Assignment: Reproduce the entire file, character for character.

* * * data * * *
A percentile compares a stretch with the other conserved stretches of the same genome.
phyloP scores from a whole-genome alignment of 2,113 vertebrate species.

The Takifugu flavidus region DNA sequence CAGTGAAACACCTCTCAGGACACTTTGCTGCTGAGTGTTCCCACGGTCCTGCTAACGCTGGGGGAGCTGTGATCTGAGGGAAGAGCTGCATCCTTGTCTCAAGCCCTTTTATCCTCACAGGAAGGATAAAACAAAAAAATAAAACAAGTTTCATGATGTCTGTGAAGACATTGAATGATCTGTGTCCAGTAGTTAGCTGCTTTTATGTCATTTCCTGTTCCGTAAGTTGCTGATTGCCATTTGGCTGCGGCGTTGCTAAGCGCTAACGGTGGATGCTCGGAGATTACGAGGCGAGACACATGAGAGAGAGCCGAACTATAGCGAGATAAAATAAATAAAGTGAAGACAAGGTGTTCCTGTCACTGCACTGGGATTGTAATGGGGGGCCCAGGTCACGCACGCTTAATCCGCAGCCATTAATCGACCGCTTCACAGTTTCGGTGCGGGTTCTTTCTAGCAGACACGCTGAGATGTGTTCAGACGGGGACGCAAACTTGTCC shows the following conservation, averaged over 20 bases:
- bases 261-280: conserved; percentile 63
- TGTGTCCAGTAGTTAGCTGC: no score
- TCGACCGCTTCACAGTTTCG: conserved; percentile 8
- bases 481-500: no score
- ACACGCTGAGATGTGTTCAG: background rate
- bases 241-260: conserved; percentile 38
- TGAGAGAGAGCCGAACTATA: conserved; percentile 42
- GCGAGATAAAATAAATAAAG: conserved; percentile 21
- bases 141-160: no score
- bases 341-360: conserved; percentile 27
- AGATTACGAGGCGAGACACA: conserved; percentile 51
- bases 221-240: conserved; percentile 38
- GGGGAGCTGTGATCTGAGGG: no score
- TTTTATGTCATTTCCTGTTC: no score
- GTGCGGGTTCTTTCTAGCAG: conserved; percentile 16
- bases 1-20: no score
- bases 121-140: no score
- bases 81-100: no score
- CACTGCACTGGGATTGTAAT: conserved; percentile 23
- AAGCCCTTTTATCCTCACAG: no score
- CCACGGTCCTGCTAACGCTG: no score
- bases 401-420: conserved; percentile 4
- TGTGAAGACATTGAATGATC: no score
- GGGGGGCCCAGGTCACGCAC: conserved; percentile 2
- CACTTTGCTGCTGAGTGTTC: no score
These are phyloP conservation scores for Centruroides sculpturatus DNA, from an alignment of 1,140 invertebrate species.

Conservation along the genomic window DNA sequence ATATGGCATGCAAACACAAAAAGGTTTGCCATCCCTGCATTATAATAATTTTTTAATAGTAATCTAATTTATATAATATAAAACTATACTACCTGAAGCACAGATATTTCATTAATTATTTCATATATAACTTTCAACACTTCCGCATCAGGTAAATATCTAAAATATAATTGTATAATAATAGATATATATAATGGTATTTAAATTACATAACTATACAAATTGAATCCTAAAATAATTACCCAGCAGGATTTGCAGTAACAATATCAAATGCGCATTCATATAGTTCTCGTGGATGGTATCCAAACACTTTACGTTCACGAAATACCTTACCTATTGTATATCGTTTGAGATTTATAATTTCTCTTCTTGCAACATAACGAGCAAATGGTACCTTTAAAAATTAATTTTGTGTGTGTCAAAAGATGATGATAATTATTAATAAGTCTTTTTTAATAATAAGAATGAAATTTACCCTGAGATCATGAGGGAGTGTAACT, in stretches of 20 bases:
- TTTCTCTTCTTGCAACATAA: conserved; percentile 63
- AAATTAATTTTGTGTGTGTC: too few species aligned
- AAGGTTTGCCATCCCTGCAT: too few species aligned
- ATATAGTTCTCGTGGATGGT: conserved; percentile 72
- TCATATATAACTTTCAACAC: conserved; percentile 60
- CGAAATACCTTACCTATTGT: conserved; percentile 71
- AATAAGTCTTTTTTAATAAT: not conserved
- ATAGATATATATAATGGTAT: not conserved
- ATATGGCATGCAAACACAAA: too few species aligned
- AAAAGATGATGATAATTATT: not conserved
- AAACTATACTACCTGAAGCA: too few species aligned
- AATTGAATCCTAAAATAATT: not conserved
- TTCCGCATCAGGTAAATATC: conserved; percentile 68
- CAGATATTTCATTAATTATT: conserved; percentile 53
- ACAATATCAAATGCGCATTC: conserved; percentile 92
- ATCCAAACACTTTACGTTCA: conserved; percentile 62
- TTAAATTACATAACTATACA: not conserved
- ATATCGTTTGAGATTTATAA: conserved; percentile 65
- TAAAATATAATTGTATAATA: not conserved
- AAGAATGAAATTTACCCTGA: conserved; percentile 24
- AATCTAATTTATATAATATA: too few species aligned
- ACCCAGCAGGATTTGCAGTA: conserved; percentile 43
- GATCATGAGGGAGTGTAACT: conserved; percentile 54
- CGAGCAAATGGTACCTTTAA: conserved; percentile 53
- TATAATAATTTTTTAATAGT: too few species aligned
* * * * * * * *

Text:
A percentile compares a stretch with the other conserved stretches of the same genome.
phyloP scores from a whole-genome alignment of 2,113 vertebrate species.

The Takifugu flavidus region DNA sequence CAGTGAAACACCTCTCAGGACACTTTGCTGCTGAGTGTTCCCACGGTCCTGCTAACGCTGGGGGAGCTGTGATCTGAGGGAAGAGCTGCATCCTTGTCTCAAGCCCTTTTATCCTCACAGGAAGGATAAAACAAAAAAATAAAACAAGTTTCATGATGTCTGTGAAGACATTGAATGATCTGTGTCCAGTAGTTAGCTGCTTTTATGTCATTTCCTGTTCCGTAAGTTGCTGATTGCCATTTGGCTGCGGCGTTGCTAAGCGCTAACGGTGGATGCTCGGAGATTACGAGGCGAGACACATGAGAGAGAGCCGAACTATAGCGAGATAAAATAAATAAAGTGAAGACAAGGTGTTCCTGTCACTGCACTGGGATTGTAATGGGGGGCCCAGGTCACGCACGCTTAATCCGCAGCCATTAATCGACCGCTTCACAGTTTCGGTGCGGGTTCTTTCTAGCAGACACGCTGAGATGTGTTCAGACGGGGACGCAAACTTGTCC shows the following conservation, averaged over 20 bases:
- bases 261-280: conserved; percentile 63
- TGTGTCCAGTAGTTAGCTGC: no score
- TCGACCGCTTCACAGTTTCG: conserved; percentile 8
- bases 481-500: no score
- ACACGCTGAGATGTGTTCAG: background rate
- bases 241-260: conserved; percentile 38
- TGAGAGAGAGCCGAACTATA: conserved; percentile 42
- GCGAGATAAAATAAATAAAG: conserved; percentile 21
- bases 141-160: no score
- bases 341-360: conserved; percentile 27
- AGATTACGAGGCGAGACACA: conserved; percentile 51
- bases 221-240: conserved; percentile 38
- GGGGAGCTGTGATCTGAGGG: no score
- TTTTATGTCATTTCCTGTTC: no score
- GTGCGGGTTCTTTCTAGCAG: conserved; percentile 16
- bases 1-20: no score
- bases 121-140: no score
- bases 81-100: no score
- CACTGCACTGGGATTGTAAT: conserved; percentile 23
- AAGCCCTTTTATCCTCACAG: no score
- CCACGGTCCTGCTAACGCTG: no score
- bases 401-420: conserved; percentile 4
- TGTGAAGACATTGAATGATC: no score
- GGGGGGCCCAGGTCACGCAC: conserved; percentile 2
- CACTTTGCTGCTGAGTGTTC: no score
These are phyloP conservation scores for Centruroides sculpturatus DNA, from an alignment of 1,140 invertebrate species.

Conservation along the genomic window DNA sequence ATATGGCATGCAAACACAAAAAGGTTTGCCATCCCTGCATTATAATAATTTTTTAATAGTAATCTAATTTATATAATATAAAACTATACTACCTGAAGCACAGATATTTCATTAATTATTTCATATATAACTTTCAACACTTCCGCATCAGGTAAATATCTAAAATATAATTGTATAATAATAGATATATATAATGGTATTTAAATTACATAACTATACAAATTGAATCCTAAAATAATTACCCAGCAGGATTTGCAGTAACAATATCAAATGCGCATTCATATAGTTCTCGTGGATGGTATCCAAACACTTTACGTTCACGAAATACCTTACCTATTGTATATCGTTTGAGATTTATAATTTCTCTTCTTGCAACATAACGAGCAAATGGTACCTTTAAAAATTAATTTTGTGTGTGTCAAAAGATGATGATAATTATTAATAAGTCTTTTTTAATAATAAGAATGAAATTTACCCTGAGATCATGAGGGAGTGTAACT, in stretches of 20 bases:
- TTTCTCTTCTTGCAACATAA: conserved; percentile 63
- AAATTAATTTTGTGTGTGTC: too few species aligned
- AAGGTTTGCCATCCCTGCAT: too few species aligned
- ATATAGTTCTCGTGGATGGT: conserved; percentile 72
- TCATATATAACTTTCAACAC: conserved; percentile 60
- CGAAATACCTTACCTATTGT: conserved; percentile 71
- AATAAGTCTTTTTTAATAAT: not conserved
- ATAGATATATATAATGGTAT: not conserved
- ATATGGCATGCAAACACAAA: too few species aligned
- AAAAGATGATGATAATTATT: not conserved
- AAACTATACTACCTGAAGCA: too few species aligned
- AATTGAATCCTAAAATAATT: not conserved
- TTCCGCATCAGGTAAATATC: conserved; percentile 68
- CAGATATTTCATTAATTATT: conserved; percentile 53
- ACAATATCAAATGCGCATTC: conserved; percentile 92
- ATCCAAACACTTTACGTTCA: conserved; percentile 62
- TTAAATTACATAACTATACA: not conserved
- ATATCGTTTGAGATTTATAA: conserved; percentile 65
- TAAAATATAATTGTATAATA: not conserved
- AAGAATGAAATTTACCCTGA: conserved; percentile 24
- AATCTAATTTATATAATATA: too few species aligned
- ACCCAGCAGGATTTGCAGTA: conserved; percentile 43
- GATCATGAGGGAGTGTAACT: conserved; percentile 54
- CGAGCAAATGGTACCTTTAA: conserved; percentile 53
- TATAATAATTTTTTAATAGT: too few species aligned